Hosting an open house can be an excellent way to create a buzz around your property going on the market, and save you some time conducting viewings by getting several potential buyers through the door in one go.
Here at Bromley Property Company we look at all the advantages and disadvantages to an open house, tips for success and whether they actually work.
What is an open house?
An open house is a set day/period of time on a certain day that can replace the need for numerous separate viewings. It might be that anyone can turn up and take a look during that fixed time period, or estate agents like ourselves schedule back-to-back appointments (our preference) to fill the time that’s been allocated. We find that most of our sellers prefer the appointments to be scheduled, as opposed to any old Joe Bloggs to pop by unarranged (you’d be surprised how many people with no real intention of buying pop by to these kind of open houses just to be nosy!)
Having an open house doesn’t replace listing your property online with the top property portals like Rightmove and Zoopla – marketing your property on these sites through a high street or online estate agent is essential to getting your home seen by other prospective buyers.
What are the advantages of holding an open house?
Open days tend to be particularly beneficial to sellers, particularly ones with busy work schedules, or perhaps with young children. Using an open day means you can get a whole block of viewings done at once so you only have to get your home looking its best for that day (we know how stressful it can be to keep your house looking immaculate for viewings!), and you can either focus your energy showing everyone around on that day or let us handle the whole thing while you head out for a while.
The other benefit is that by having lots of people viewing your home at once it can build a sense of urgency among potential buyers. If interested parties see lots of other people viewing the property at a similar time, it may make them come to a decision faster, and possible put in a higher offer than they otherwise might do.
When is the best time to hold an open house?
You want your house to look its best without being near off-putting rush hour traffic, or when the light is fading and the place naturally starts to look dull. With that in mind, evenings probably aren’t ideal unless the height of summer. You also want as many people as possible to be able to attend, so don’t choose a weekday.
The best day to have an open day is on a Saturday. Allow enough time in the morning for you to get up, get the house sorted and get kids and pets out if possible. From 10am until around 2pm is a great time to get lots of people through the door. But if there’s more demand for viewing slots, your estate agent may want to carry on after lunch into the afternoon. Cramming appointments in will give the open day ‘energy’ and make your home appear nice and popular!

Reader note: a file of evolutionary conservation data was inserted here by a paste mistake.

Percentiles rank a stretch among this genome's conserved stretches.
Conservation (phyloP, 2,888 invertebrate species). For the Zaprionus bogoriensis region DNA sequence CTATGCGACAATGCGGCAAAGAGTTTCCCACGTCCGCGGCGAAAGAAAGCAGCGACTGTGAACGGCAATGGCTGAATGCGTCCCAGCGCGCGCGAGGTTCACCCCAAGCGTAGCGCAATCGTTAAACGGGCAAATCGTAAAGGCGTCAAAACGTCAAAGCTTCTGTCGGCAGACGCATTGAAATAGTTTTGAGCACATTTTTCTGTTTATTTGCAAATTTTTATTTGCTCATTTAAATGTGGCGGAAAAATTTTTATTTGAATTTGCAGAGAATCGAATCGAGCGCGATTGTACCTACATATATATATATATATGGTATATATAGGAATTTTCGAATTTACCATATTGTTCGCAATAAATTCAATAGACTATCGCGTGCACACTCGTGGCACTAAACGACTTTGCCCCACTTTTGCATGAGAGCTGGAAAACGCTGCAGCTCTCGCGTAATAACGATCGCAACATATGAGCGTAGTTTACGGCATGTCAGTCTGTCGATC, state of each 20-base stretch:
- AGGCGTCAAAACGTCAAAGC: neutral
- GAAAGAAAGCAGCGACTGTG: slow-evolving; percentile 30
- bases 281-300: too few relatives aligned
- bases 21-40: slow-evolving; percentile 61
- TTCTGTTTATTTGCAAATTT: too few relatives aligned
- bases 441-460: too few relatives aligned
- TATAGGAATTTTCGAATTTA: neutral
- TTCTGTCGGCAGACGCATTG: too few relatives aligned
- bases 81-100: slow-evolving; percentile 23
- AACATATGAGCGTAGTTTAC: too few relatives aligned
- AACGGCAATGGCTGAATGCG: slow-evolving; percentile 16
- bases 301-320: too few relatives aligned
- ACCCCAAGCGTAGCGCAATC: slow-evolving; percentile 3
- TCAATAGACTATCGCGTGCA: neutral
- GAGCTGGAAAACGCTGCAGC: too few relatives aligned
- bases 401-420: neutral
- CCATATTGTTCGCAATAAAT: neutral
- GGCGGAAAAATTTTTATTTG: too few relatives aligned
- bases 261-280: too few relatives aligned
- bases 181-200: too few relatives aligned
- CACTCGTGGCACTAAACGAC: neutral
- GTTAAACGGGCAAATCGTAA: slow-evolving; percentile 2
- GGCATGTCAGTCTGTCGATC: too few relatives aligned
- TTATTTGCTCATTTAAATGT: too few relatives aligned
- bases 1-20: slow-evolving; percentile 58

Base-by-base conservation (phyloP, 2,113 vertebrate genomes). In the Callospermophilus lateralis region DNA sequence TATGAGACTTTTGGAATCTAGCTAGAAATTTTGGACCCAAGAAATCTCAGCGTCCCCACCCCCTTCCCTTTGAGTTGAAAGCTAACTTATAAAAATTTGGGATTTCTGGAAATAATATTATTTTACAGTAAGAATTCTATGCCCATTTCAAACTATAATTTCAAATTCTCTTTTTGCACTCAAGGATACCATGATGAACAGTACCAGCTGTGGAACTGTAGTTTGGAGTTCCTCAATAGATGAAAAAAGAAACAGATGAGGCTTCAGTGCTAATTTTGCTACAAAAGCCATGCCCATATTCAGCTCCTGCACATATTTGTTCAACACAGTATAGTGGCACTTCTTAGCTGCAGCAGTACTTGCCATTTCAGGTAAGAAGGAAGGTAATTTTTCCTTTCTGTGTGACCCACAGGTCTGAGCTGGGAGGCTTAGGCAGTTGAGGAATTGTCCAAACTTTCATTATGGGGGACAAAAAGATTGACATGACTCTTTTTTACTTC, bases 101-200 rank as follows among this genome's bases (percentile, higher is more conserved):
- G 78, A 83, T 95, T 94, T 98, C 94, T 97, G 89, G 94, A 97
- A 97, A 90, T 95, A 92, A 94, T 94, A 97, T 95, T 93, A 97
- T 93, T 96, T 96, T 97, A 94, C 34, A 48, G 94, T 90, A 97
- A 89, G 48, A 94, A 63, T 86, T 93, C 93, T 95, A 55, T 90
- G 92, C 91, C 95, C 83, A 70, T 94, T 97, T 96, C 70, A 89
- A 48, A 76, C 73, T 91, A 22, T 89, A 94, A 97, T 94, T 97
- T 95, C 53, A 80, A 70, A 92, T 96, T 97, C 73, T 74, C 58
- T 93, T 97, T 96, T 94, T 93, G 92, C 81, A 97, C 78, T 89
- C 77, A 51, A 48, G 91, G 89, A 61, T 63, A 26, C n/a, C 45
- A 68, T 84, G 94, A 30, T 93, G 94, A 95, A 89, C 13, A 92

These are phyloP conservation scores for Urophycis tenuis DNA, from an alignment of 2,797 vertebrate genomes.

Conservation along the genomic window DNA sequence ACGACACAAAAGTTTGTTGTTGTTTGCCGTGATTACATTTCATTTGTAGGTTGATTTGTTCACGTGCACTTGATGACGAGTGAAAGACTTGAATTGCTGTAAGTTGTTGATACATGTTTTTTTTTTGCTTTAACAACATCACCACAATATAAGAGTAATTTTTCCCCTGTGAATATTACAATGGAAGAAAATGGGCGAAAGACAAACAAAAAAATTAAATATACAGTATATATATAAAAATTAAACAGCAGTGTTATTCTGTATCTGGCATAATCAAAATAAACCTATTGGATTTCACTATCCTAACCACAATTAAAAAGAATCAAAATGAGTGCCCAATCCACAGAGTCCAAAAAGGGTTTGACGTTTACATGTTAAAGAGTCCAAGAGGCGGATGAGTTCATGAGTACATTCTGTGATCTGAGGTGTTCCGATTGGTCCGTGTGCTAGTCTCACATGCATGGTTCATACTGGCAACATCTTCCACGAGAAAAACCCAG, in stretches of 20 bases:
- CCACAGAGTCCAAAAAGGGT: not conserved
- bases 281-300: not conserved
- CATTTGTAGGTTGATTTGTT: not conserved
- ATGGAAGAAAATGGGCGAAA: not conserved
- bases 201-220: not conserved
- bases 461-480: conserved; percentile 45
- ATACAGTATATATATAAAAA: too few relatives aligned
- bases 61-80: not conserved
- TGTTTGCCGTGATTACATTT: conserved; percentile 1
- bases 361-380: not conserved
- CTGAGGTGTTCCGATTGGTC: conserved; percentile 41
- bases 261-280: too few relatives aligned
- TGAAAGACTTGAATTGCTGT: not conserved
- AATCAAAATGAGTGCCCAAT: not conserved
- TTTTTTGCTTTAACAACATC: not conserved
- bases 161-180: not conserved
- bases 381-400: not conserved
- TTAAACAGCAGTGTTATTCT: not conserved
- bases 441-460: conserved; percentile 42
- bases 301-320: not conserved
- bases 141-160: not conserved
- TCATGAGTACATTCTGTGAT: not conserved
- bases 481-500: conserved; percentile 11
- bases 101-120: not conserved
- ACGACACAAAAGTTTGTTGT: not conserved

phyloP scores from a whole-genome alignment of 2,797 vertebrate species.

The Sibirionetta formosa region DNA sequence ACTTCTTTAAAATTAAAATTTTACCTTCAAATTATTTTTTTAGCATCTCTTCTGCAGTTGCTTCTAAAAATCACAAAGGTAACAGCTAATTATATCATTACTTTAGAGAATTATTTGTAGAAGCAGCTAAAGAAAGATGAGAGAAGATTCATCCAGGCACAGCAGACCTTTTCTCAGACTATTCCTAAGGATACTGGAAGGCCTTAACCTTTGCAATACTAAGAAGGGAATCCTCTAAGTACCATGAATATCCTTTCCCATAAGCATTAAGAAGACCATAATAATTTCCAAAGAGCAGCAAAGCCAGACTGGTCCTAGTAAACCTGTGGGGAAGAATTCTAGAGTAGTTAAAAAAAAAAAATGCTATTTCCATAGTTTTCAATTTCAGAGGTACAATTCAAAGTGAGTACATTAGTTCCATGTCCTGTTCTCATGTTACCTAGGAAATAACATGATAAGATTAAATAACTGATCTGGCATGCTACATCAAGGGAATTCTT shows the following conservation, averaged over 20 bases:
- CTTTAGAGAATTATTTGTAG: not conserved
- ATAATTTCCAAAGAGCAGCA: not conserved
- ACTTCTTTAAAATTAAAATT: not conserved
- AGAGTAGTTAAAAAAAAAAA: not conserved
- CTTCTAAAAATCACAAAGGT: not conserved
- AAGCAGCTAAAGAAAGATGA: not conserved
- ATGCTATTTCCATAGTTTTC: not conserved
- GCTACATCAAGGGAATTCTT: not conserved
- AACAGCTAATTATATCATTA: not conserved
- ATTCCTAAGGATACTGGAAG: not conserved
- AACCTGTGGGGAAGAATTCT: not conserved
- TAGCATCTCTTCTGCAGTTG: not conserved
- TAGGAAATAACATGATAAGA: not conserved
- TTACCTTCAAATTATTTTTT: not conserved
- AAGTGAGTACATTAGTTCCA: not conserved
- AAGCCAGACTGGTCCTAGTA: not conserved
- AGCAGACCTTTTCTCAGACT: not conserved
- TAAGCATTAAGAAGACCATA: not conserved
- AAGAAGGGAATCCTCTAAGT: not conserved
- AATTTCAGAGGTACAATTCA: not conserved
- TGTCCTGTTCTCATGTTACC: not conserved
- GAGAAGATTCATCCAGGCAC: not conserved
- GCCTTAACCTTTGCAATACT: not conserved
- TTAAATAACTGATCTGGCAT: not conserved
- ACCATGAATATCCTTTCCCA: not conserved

To get your house ready for an open day, you can follow some of our decluttering tips on our blog.
What to do on the day of your open house
On the morning of your open house make sure you tidy and give a final clean if possible. Have your brochure with property details available for viewers to take away or to have to hand as they walk around, along with any other information you might want to showcase.
Are there any disadvantages of holding an open house?
Obviously open days can restrict potential buyers who perhaps can’t view on that specific day (although post-open day we would always, with the owner’s blessing, arrange another suitable time for them to view the property)
Whether you remain in your home during the open house or not depends on how much you trust us to do a good job (we hope you would do!). If in doubt, we would recommend being present to answer questions from potential buyers and you can also push the positive points of your home. If during the first viewing we deliver an excellent service, you may decide to leave us to it.
We are ALWAYS disciplined with ticking viewings off our list of booked viewings, or registering unexpected ones. We understand that you may feel concerned about security, and for this reason you may want to be present on the day. If you wish, you can then keep an eye on visitors in your home, and can also be on hand to answer questions.
Another disadvantage of an open house approach to marketing your home is the argument that some buyers make rushed decisions because of the pressure of the day. They might be tempted to overstretch themselves and realise later on reflection that the price they have offered isn’t workable, so any offers made in haste could fall through later on (although thankfully we find this to be rare). On the flip side, other buyers may be put off from visiting altogether because they don’t want to put themselves into a high-pressure situation or end up in a bidding war.